Budget 2020

Will RBI’s relaxed loan-to-value rules make home loans cheaper?

By DK Agarwal

RBI has rationalised the risk weights and link them to loan-to-value (LTV) ratios for all new home loans sanctioned up to March 31, 2022. This is expected to make the product attractive for both borrowers and lenders.

According to RBI, retail housing loans will attract a risk weight of 35 per cent, where LTV is less than or equal to 80 per cent and a risk weight of 50 per cent where LTV is more than 80 per cent but less than or equal to 90 per cent.

The linking of the risk weight of home loans to LTV for all new housing loans is a step in the right direction and will benefit the real estate sector. This measure is expected to give a fillip to the industry, as it is expected to result in higher credit flow.

The loan-to-value (LTV) ratio refers to the proportion of the property value that a lender can borrow through for a purchase. Previously in June 2017, RBI had introduced a more staggered risk weight system for individual housing loans, depending on the size of loans. Until now, risk weight of home loans was determined on the basis of loan amount and LTV ratio.

The new measure is expected to provide relief to big ticket borrowers, say above Rs 75 lakh, present share of which is around 12-15 per cent of the total housing loan portfolio, where the risk weight is higher. According to the regulatory norms, banks must set aside minimum capital against a loan, calculated on the basis of the risk weight of the loan category. By adjusting the risk weight, the central bank allows banks to allocate lower capital against such loans, making the category more attractive to them.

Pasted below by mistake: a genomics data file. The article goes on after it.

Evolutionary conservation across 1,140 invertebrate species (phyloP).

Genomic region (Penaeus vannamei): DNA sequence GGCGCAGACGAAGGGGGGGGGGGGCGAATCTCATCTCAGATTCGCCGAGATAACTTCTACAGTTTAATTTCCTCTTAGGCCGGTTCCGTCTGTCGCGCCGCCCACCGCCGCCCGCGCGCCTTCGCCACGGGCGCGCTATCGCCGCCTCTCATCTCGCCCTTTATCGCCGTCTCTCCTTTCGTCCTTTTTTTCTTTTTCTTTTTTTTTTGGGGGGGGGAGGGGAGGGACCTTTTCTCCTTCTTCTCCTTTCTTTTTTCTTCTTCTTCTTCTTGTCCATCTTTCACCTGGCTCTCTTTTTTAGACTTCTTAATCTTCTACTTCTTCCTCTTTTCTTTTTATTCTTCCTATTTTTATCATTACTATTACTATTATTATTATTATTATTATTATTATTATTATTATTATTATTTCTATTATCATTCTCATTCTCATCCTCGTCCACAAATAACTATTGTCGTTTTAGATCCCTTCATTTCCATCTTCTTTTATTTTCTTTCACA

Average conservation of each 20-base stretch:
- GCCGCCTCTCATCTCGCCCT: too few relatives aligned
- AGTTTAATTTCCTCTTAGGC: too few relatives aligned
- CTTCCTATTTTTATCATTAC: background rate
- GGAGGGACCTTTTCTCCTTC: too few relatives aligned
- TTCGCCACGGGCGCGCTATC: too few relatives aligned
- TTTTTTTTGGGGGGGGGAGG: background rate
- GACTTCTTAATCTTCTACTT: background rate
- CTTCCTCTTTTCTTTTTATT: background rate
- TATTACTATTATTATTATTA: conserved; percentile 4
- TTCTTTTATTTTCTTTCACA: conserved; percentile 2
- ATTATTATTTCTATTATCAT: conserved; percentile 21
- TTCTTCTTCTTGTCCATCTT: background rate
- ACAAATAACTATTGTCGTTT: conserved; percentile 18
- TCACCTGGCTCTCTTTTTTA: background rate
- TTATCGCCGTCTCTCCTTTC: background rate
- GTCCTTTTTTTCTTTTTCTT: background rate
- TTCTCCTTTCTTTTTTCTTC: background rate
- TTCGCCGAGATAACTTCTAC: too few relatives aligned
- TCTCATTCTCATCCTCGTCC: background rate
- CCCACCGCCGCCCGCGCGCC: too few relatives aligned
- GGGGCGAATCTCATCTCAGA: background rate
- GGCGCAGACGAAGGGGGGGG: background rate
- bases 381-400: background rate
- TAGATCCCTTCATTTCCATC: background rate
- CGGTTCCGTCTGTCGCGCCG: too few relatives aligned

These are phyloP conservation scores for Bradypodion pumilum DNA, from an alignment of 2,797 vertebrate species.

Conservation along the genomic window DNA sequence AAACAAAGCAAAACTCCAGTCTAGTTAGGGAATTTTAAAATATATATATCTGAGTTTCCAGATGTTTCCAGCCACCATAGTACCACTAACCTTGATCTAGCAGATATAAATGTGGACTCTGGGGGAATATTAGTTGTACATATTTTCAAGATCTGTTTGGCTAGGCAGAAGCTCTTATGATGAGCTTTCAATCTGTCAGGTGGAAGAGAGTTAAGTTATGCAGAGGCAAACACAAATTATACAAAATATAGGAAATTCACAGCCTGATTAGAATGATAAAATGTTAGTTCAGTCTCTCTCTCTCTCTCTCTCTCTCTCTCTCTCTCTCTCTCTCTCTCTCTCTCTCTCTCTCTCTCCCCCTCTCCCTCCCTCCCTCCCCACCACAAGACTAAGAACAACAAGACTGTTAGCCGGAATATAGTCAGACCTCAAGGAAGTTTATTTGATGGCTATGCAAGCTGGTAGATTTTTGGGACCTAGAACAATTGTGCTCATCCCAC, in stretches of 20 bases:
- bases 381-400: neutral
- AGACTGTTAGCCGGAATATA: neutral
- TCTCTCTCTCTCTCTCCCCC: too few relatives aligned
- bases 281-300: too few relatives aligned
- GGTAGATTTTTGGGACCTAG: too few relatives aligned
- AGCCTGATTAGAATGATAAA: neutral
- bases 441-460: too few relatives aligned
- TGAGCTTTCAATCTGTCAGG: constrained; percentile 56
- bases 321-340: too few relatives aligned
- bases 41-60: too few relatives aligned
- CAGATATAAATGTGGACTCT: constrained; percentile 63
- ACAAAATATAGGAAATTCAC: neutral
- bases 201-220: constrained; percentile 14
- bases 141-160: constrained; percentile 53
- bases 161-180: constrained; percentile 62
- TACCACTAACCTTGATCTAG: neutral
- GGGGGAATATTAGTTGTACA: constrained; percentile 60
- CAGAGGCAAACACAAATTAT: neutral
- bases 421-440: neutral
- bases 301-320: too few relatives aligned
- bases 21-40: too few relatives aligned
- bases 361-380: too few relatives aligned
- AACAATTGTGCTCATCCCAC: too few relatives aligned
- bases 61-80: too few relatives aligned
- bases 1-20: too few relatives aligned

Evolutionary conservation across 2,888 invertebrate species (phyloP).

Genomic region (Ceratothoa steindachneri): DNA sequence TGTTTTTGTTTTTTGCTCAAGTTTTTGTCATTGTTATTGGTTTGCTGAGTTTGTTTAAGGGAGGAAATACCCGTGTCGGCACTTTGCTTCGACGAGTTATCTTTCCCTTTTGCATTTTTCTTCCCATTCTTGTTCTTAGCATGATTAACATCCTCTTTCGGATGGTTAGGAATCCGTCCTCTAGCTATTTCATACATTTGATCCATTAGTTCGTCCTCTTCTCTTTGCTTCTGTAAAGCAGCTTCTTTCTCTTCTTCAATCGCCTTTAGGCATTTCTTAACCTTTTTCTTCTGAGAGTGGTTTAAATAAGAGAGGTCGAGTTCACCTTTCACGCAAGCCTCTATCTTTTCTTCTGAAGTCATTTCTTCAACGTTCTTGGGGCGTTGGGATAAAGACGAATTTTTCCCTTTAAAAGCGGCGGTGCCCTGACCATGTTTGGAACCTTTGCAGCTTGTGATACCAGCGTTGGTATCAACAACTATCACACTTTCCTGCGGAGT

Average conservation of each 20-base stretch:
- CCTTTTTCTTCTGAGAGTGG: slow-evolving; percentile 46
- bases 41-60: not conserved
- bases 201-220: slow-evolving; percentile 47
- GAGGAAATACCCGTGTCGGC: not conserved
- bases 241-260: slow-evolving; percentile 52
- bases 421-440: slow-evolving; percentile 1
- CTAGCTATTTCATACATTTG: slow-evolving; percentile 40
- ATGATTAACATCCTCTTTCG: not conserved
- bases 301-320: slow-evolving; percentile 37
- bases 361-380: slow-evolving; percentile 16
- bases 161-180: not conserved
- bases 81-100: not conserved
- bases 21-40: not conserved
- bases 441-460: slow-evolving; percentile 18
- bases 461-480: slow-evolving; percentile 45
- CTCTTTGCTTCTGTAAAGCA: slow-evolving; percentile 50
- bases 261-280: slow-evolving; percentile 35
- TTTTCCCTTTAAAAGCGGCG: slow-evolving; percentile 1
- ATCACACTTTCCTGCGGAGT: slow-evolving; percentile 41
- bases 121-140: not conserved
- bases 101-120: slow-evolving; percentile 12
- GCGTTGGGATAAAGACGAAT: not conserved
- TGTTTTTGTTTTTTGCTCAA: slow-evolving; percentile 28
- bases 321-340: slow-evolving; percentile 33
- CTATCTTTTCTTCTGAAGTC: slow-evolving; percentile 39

With the revision of the risk weightage, the requirement of capital provision for banks has come down. Now, they can offer differential interest based on the LTV, as their capital requirement will be lower thanks to the low risk weight on low LTV.

The real estate sector has been undergoing a prolonged slowdown. Covid-19 has come as a new blow to the sector, leading to a temporary halt in project launches. Even banks are reluctant to lend and buyers have become financially stressed. However, there are some signs of revival in the real estate sector and this should help augment credit flow.

To boot, Home sales recovered to 29,520 units in the September quarter from 12,730 units in June quarter. The Bangalore market saw significant improvement in business and almost reached pre-Covid sales level. The Kerala market has performed even better than last year. Even Pune and Delhi markets are showing some improvements. Many real estate companies are now focusing on cash flow and debt management at an operational level, and are trying to not let their debt levels rise.

Green shoots are being seen in the real estate sector, and they are now giving hope that all the sectors will move in pace towards recovery. In September quarter earnings, IT biggies such as Wipro and Infosys have announced incremental growth in employee counts. This signals good growth in demand for houses too.

And RBI’s latest initiative will encourage banks to push housing loan products with attractive features. Home loans will become more easily accessible and competitive for customers. Interest rates are already at lower levels. As demand returns slowly, larger, established developers are poised to gain the most. Therefore, investors can think of allocating a small portion of their investments towards real estate in a staggered manner.

(DK Aggarwal is Chairman and MD, SMC Investments and Advisors.)